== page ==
Support & Downloads

Quisque actraqum nunc no dolor sit ametaugue dolor. Lorem ipsum dolor sit amet, consyect etur adipiscing elit.

s f

Contact Info
198 West 21th Street, Suite 721
New York, NY 10010
[email protected]
+88 (0) 101 0000 000
Follow Us
Test IPS Stop Sign

Test My IPS

There are many reasons for a security team to test their Intrusion Prevention System (IPS). The two main reasons are a product bakeoff and to make sure the existing IPS works.

But first, what is an Intrusion Prevention System? And how does it work?

An Intrusion Prevention System monitors a network for malicious activity like security threats or policy violations.
Intrusion Prevention Systems are similar to intrusion detection systems (IDS), but they do more than just monitor the network and system traffic. After the IPS identifies suspicious activity, it logs the information, tries to block the malicious activity, and then reports it.
An IPS is able to act automatically on all network traffic flows, such as alerting administrators, dropping malicious packets, and restarting connections.
Intrusion Prevention Systems can be implemented as a hardware device or software. They’re usually located behind a firewall and act as another filter or layer on the network.

The four common types of Intrusion Prevention Systems are:
  1. Network-based Intrusion Prevention System (NIPS)
    • Searches for suspicious traffic by reviewing protocol activity
  2. Wireless Intrusion Prevention System (WIPS)
    • Reviews wireless networking protocols
  3. Network behavior analysis (NBA)
    • Locates threats that cause unusual traffic flows, including distributed denial of service (DDoS) attacks and policy violations
  4. Host-based Intrusion Prevention Systems (HIPS)
    • Software package that looks into suspicious activity occurring within a single host

Having an effective IPS is valuable for detecting malicious activity on networks, but how can you be sure that your IPS is functioning as intended?
Threatcare’s Breach and Attack Simulation platform makes it easy to test your IPS by creating activity that looks like unusual traffic flows, policy violations, and more. If you haven’t already downloaded the app, download it here.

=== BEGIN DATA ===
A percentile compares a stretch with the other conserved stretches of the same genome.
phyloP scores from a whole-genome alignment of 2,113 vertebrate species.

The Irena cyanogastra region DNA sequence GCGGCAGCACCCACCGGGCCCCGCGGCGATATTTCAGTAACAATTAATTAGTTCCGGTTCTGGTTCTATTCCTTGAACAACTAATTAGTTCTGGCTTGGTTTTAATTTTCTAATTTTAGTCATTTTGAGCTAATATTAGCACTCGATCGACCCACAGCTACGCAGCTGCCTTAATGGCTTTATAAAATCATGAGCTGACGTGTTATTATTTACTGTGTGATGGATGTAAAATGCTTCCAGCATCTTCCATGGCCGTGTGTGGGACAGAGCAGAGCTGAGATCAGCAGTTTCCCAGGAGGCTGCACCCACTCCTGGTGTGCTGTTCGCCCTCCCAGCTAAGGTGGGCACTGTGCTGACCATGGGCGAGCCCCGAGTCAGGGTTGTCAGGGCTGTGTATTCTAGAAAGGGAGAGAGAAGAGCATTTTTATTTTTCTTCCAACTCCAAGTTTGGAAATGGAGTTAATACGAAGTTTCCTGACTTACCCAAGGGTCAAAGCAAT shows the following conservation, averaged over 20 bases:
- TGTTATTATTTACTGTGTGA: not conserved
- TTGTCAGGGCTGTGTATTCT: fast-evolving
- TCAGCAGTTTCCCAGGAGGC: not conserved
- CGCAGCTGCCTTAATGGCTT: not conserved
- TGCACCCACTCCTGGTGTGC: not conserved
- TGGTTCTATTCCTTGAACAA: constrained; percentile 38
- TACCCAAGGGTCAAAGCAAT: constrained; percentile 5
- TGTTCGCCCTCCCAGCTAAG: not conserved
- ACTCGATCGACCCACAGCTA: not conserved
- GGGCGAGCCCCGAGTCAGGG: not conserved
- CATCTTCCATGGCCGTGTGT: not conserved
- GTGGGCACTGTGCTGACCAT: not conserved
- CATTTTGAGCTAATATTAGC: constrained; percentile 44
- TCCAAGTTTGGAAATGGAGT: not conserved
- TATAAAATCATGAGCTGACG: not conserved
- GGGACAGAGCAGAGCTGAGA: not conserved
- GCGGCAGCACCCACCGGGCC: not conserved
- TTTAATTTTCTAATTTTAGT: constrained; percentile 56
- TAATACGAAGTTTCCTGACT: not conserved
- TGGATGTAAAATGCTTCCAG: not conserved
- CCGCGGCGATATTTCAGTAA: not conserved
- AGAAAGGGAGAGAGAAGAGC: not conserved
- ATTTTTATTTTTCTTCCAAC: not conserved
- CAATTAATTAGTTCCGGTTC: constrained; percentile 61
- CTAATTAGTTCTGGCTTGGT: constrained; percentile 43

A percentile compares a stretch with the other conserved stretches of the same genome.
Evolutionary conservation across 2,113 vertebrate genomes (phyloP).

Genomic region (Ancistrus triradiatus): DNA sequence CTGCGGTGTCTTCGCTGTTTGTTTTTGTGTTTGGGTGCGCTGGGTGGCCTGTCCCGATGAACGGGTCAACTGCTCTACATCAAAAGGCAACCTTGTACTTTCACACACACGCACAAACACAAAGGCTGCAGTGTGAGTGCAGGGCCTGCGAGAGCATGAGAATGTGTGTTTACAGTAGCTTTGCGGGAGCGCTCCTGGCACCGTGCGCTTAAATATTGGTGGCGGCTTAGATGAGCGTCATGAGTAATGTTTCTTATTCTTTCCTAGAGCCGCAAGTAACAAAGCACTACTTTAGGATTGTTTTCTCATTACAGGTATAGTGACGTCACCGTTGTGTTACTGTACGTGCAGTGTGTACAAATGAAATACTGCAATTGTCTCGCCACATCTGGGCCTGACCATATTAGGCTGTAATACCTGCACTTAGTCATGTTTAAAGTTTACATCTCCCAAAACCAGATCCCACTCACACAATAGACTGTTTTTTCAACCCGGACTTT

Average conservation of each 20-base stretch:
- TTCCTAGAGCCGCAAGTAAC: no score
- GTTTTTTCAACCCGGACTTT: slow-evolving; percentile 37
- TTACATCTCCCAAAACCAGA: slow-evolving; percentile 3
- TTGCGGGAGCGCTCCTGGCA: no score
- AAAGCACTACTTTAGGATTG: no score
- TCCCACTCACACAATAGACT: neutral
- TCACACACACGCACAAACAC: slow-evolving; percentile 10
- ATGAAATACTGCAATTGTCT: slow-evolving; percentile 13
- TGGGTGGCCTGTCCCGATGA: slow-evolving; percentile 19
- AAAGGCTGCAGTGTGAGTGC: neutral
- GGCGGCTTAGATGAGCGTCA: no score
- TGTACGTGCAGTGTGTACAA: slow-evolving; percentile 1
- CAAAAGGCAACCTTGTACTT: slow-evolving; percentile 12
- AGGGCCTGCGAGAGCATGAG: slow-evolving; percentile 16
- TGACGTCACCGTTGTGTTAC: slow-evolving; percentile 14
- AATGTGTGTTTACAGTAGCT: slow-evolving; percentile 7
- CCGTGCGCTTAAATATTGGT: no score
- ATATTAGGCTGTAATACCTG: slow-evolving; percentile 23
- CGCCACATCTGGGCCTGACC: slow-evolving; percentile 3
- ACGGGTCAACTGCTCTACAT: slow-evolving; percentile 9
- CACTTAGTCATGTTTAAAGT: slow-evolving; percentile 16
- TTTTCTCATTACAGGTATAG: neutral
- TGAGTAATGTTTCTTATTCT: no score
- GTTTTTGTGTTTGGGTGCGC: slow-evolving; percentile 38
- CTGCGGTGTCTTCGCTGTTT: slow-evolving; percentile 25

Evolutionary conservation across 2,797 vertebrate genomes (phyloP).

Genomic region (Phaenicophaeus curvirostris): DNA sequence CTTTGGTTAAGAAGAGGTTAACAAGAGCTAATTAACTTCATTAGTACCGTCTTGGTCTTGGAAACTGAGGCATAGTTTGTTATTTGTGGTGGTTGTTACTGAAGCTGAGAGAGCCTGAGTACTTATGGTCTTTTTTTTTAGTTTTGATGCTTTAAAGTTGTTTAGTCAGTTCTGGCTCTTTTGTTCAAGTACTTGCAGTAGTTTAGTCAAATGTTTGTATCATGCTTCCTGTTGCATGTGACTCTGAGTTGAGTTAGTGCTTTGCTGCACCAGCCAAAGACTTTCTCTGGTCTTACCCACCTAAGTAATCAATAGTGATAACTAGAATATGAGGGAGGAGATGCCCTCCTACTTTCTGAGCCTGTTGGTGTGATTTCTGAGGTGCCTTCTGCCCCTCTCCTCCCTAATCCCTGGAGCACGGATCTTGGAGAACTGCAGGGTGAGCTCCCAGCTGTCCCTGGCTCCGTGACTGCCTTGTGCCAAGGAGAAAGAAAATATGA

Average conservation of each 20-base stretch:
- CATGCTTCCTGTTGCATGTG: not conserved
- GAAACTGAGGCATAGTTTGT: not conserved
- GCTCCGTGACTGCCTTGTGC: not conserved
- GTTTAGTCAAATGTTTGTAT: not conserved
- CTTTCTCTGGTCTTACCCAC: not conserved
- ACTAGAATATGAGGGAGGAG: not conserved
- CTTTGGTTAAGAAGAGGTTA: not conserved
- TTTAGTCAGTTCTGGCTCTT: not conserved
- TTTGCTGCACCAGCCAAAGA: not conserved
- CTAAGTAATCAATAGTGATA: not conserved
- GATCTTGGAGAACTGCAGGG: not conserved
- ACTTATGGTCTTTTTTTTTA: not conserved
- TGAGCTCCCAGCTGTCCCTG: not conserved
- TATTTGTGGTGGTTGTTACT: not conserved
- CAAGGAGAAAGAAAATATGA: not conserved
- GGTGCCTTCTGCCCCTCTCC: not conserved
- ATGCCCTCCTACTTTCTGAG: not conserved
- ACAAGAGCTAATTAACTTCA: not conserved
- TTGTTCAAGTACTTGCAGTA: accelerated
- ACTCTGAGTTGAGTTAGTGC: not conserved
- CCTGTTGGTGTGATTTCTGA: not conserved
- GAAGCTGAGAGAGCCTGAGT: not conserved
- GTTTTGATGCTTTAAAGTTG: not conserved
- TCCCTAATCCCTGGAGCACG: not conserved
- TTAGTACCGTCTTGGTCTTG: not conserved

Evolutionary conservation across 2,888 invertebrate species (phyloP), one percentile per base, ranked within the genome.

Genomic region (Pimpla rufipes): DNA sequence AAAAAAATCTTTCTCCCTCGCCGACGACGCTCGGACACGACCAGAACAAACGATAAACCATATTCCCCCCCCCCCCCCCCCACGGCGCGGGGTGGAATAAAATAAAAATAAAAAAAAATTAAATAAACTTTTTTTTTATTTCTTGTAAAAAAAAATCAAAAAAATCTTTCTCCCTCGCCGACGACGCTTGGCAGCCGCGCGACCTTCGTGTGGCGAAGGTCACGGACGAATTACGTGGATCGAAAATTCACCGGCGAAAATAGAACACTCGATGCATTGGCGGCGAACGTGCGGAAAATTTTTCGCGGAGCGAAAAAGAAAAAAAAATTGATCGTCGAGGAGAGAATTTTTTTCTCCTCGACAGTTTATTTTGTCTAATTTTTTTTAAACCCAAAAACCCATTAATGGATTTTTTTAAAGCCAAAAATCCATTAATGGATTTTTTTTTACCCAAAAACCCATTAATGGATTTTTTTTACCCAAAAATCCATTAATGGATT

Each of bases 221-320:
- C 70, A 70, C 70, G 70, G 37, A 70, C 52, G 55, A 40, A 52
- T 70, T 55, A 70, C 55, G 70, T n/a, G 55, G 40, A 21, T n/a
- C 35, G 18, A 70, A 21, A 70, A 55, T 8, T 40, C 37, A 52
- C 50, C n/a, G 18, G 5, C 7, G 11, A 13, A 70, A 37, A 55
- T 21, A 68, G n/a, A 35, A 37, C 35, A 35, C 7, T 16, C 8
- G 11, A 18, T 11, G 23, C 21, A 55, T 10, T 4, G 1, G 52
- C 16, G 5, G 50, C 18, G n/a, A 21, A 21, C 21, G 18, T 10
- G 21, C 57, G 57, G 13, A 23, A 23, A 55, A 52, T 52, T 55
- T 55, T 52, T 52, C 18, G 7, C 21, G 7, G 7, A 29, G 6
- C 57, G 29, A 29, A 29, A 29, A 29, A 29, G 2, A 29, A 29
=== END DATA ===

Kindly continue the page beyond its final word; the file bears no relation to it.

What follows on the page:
Threatcare is built on the MITRE ATT&CK framework, helping your team standardize its testing practices.

Step-by-Step Guide to Testing Your IPS with Threatcare

Step 1. Navigate to the Playbooks tab in the Threatcare app.
Step 2. Once you’ve located the Playbooks tab, click on the MITRE ATT&CK Exfiltration playbook to run it.

Playbooks

Step 3. Review the results. If you’re using the free version of Threatcare, you’ll be able to review the results of MITRE ATT&CK Exfiltration playbook in the console on the Techniques tab.

Techniques

Step 4. Click on the Events tab. Users who pay for Threatcare Pro can review detailed results and artifacts related to the MITRE ATT&CK Exfiltration playbook run by clicking the “View Details” button on the Events tab.

Events

View Details

Step 5. Generate a report. Generating reports will support your analysis efforts and assist with log correlation. To generate a detailed report, navigate to the Events tab, check the boxes to the left of the events you’d like to include in the report, and click the “Download Report” button.

Download Report

About Threatcare

Threatcare’s automated Breach and Attack Simulation solutions and highly experienced Services Team provide real-time insights and actionable recommendations that enable you to build, measure, and maintain a strong cybersecurity program as your organization scales.

Visit www.threatcare.com or call +1-833-365-CARE for more information.

Sources:
https://digitalguardian.com/resources/data-security-knowledge-base/intrusion-prevention-system
https://www.techopedia.com/definition/15998/intrusion-prevention-system-ips